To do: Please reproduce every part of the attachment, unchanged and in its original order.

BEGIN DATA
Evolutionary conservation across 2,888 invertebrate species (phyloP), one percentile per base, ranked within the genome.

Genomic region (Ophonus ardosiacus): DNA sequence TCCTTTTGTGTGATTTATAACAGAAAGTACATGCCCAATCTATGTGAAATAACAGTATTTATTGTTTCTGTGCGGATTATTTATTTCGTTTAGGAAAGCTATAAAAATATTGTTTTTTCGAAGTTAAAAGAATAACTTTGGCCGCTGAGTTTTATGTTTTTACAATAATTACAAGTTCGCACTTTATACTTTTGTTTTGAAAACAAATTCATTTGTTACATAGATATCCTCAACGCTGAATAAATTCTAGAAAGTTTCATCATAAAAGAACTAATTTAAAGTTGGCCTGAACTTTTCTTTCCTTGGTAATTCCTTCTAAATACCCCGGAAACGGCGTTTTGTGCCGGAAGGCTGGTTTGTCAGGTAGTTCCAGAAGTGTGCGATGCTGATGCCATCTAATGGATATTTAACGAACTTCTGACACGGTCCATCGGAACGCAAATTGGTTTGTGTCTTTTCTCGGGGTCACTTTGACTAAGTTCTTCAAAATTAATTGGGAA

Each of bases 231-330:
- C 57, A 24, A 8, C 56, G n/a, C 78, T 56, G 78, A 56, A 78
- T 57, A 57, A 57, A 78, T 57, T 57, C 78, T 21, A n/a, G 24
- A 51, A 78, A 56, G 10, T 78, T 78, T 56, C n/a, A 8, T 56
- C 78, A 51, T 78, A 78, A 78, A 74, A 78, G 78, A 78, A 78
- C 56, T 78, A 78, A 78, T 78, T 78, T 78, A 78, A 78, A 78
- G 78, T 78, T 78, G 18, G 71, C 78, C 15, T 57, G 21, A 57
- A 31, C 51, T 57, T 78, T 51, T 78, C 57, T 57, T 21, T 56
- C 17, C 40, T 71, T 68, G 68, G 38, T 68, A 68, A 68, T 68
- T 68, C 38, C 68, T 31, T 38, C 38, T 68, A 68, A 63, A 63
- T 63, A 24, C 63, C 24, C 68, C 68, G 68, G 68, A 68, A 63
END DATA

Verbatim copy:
Evolutionary conservation across 2,888 invertebrate species (phyloP), one percentile per base, ranked within the genome.

Genomic region (Ophonus ardosiacus): DNA sequence TCCTTTTGTGTGATTTATAACAGAAAGTACATGCCCAATCTATGTGAAATAACAGTATTTATTGTTTCTGTGCGGATTATTTATTTCGTTTAGGAAAGCTATAAAAATATTGTTTTTTCGAAGTTAAAAGAATAACTTTGGCCGCTGAGTTTTATGTTTTTACAATAATTACAAGTTCGCACTTTATACTTTTGTTTTGAAAACAAATTCATTTGTTACATAGATATCCTCAACGCTGAATAAATTCTAGAAAGTTTCATCATAAAAGAACTAATTTAAAGTTGGCCTGAACTTTTCTTTCCTTGGTAATTCCTTCTAAATACCCCGGAAACGGCGTTTTGTGCCGGAAGGCTGGTTTGTCAGGTAGTTCCAGAAGTGTGCGATGCTGATGCCATCTAATGGATATTTAACGAACTTCTGACACGGTCCATCGGAACGCAAATTGGTTTGTGTCTTTTCTCGGGGTCACTTTGACTAAGTTCTTCAAAATTAATTGGGAA

Each of bases 231-330:
- C 57, A 24, A 8, C 56, G n/a, C 78, T 56, G 78, A 56, A 78
- T 57, A 57, A 57, A 78, T 57, T 57, C 78, T 21, A n/a, G 24
- A 51, A 78, A 56, G 10, T 78, T 78, T 56, C n/a, A 8, T 56
- C 78, A 51, T 78, A 78, A 78, A 74, A 78, G 78, A 78, A 78
- C 56, T 78, A 78, A 78, T 78, T 78, T 78, A 78, A 78, A 78
- G 78, T 78, T 78, G 18, G 71, C 78, C 15, T 57, G 21, A 57
- A 31, C 51, T 57, T 78, T 51, T 78, C 57, T 57, T 21, T 56
- C 17, C 40, T 71, T 68, G 68, G 38, T 68, A 68, A 68, T 68
- T 68, C 38, C 68, T 31, T 38, C 38, T 68, A 68, A 63, A 63
- T 63, A 24, C 63, C 24, C 68, C 68, G 68, G 68, A 68, A 63